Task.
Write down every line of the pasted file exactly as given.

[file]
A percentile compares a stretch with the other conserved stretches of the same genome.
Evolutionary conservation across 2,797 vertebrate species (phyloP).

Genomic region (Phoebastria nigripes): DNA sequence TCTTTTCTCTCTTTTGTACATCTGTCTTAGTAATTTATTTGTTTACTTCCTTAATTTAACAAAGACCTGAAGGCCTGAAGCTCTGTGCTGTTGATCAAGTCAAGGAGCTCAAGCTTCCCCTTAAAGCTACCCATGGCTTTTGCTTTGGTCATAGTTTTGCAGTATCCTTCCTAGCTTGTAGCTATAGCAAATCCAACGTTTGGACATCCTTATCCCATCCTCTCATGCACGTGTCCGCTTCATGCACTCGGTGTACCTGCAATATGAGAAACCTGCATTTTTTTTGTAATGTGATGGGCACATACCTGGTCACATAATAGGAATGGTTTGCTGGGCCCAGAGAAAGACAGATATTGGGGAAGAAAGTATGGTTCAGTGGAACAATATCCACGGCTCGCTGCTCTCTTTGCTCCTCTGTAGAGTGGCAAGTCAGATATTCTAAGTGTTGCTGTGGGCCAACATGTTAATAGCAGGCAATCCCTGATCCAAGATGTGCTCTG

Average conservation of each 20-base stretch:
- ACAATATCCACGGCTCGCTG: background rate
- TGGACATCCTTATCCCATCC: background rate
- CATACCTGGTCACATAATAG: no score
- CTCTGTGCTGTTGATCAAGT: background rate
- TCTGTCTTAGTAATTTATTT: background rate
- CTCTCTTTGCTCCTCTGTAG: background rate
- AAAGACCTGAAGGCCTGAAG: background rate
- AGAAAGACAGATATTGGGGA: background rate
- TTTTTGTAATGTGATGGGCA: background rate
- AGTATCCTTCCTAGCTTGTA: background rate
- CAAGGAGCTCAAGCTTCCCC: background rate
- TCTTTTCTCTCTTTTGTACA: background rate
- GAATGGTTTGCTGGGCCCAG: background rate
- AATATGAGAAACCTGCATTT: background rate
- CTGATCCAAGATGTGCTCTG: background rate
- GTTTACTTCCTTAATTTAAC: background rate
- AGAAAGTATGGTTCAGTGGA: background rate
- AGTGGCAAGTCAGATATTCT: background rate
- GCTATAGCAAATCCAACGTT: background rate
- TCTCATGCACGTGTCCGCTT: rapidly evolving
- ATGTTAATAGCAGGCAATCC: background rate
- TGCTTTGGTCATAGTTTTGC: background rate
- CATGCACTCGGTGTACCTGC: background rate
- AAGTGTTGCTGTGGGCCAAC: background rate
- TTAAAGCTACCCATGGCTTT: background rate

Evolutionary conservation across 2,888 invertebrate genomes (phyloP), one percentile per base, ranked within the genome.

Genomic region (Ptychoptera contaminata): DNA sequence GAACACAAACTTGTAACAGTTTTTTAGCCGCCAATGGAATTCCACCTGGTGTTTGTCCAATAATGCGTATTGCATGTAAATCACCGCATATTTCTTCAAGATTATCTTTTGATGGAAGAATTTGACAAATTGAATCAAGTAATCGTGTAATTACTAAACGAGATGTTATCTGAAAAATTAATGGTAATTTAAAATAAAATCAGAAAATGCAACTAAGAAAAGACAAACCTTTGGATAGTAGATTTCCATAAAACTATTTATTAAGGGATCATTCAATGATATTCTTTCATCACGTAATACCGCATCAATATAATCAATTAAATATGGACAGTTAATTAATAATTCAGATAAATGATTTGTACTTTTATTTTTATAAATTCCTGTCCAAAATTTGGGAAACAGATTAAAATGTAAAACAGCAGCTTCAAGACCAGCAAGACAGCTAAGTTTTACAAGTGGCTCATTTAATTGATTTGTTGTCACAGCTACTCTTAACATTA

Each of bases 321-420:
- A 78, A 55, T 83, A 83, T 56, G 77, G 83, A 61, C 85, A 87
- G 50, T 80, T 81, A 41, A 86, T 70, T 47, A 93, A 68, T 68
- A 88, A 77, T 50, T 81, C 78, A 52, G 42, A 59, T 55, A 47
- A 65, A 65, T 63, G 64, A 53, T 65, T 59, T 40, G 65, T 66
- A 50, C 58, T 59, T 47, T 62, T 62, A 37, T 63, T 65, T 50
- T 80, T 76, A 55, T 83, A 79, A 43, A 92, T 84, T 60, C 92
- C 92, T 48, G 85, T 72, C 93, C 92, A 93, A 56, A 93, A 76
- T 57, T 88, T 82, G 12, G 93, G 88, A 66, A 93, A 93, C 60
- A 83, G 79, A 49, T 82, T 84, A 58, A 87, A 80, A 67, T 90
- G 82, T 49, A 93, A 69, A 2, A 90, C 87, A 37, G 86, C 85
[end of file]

A percentile compares a stretch with the other conserved stretches of the same genome.
Evolutionary conservation across 2,797 vertebrate species (phyloP).

Genomic region (Phoebastria nigripes): DNA sequence TCTTTTCTCTCTTTTGTACATCTGTCTTAGTAATTTATTTGTTTACTTCCTTAATTTAACAAAGACCTGAAGGCCTGAAGCTCTGTGCTGTTGATCAAGTCAAGGAGCTCAAGCTTCCCCTTAAAGCTACCCATGGCTTTTGCTTTGGTCATAGTTTTGCAGTATCCTTCCTAGCTTGTAGCTATAGCAAATCCAACGTTTGGACATCCTTATCCCATCCTCTCATGCACGTGTCCGCTTCATGCACTCGGTGTACCTGCAATATGAGAAACCTGCATTTTTTTTGTAATGTGATGGGCACATACCTGGTCACATAATAGGAATGGTTTGCTGGGCCCAGAGAAAGACAGATATTGGGGAAGAAAGTATGGTTCAGTGGAACAATATCCACGGCTCGCTGCTCTCTTTGCTCCTCTGTAGAGTGGCAAGTCAGATATTCTAAGTGTTGCTGTGGGCCAACATGTTAATAGCAGGCAATCCCTGATCCAAGATGTGCTCTG

Average conservation of each 20-base stretch:
- ACAATATCCACGGCTCGCTG: background rate
- TGGACATCCTTATCCCATCC: background rate
- CATACCTGGTCACATAATAG: no score
- CTCTGTGCTGTTGATCAAGT: background rate
- TCTGTCTTAGTAATTTATTT: background rate
- CTCTCTTTGCTCCTCTGTAG: background rate
- AAAGACCTGAAGGCCTGAAG: background rate
- AGAAAGACAGATATTGGGGA: background rate
- TTTTTGTAATGTGATGGGCA: background rate
- AGTATCCTTCCTAGCTTGTA: background rate
- CAAGGAGCTCAAGCTTCCCC: background rate
- TCTTTTCTCTCTTTTGTACA: background rate
- GAATGGTTTGCTGGGCCCAG: background rate
- AATATGAGAAACCTGCATTT: background rate
- CTGATCCAAGATGTGCTCTG: background rate
- GTTTACTTCCTTAATTTAAC: background rate
- AGAAAGTATGGTTCAGTGGA: background rate
- AGTGGCAAGTCAGATATTCT: background rate
- GCTATAGCAAATCCAACGTT: background rate
- TCTCATGCACGTGTCCGCTT: rapidly evolving
- ATGTTAATAGCAGGCAATCC: background rate
- TGCTTTGGTCATAGTTTTGC: background rate
- CATGCACTCGGTGTACCTGC: background rate
- AAGTGTTGCTGTGGGCCAAC: background rate
- TTAAAGCTACCCATGGCTTT: background rate

Evolutionary conservation across 2,888 invertebrate genomes (phyloP), one percentile per base, ranked within the genome.

Genomic region (Ptychoptera contaminata): DNA sequence GAACACAAACTTGTAACAGTTTTTTAGCCGCCAATGGAATTCCACCTGGTGTTTGTCCAATAATGCGTATTGCATGTAAATCACCGCATATTTCTTCAAGATTATCTTTTGATGGAAGAATTTGACAAATTGAATCAAGTAATCGTGTAATTACTAAACGAGATGTTATCTGAAAAATTAATGGTAATTTAAAATAAAATCAGAAAATGCAACTAAGAAAAGACAAACCTTTGGATAGTAGATTTCCATAAAACTATTTATTAAGGGATCATTCAATGATATTCTTTCATCACGTAATACCGCATCAATATAATCAATTAAATATGGACAGTTAATTAATAATTCAGATAAATGATTTGTACTTTTATTTTTATAAATTCCTGTCCAAAATTTGGGAAACAGATTAAAATGTAAAACAGCAGCTTCAAGACCAGCAAGACAGCTAAGTTTTACAAGTGGCTCATTTAATTGATTTGTTGTCACAGCTACTCTTAACATTA

Each of bases 321-420:
- A 78, A 55, T 83, A 83, T 56, G 77, G 83, A 61, C 85, A 87
- G 50, T 80, T 81, A 41, A 86, T 70, T 47, A 93, A 68, T 68
- A 88, A 77, T 50, T 81, C 78, A 52, G 42, A 59, T 55, A 47
- A 65, A 65, T 63, G 64, A 53, T 65, T 59, T 40, G 65, T 66
- A 50, C 58, T 59, T 47, T 62, T 62, A 37, T 63, T 65, T 50
- T 80, T 76, A 55, T 83, A 79, A 43, A 92, T 84, T 60, C 92
- C 92, T 48, G 85, T 72, C 93, C 92, A 93, A 56, A 93, A 76
- T 57, T 88, T 82, G 12, G 93, G 88, A 66, A 93, A 93, C 60
- A 83, G 79, A 49, T 82, T 84, A 58, A 87, A 80, A 67, T 90
- G 82, T 49, A 93, A 69, A 2, A 90, C 87, A 37, G 86, C 85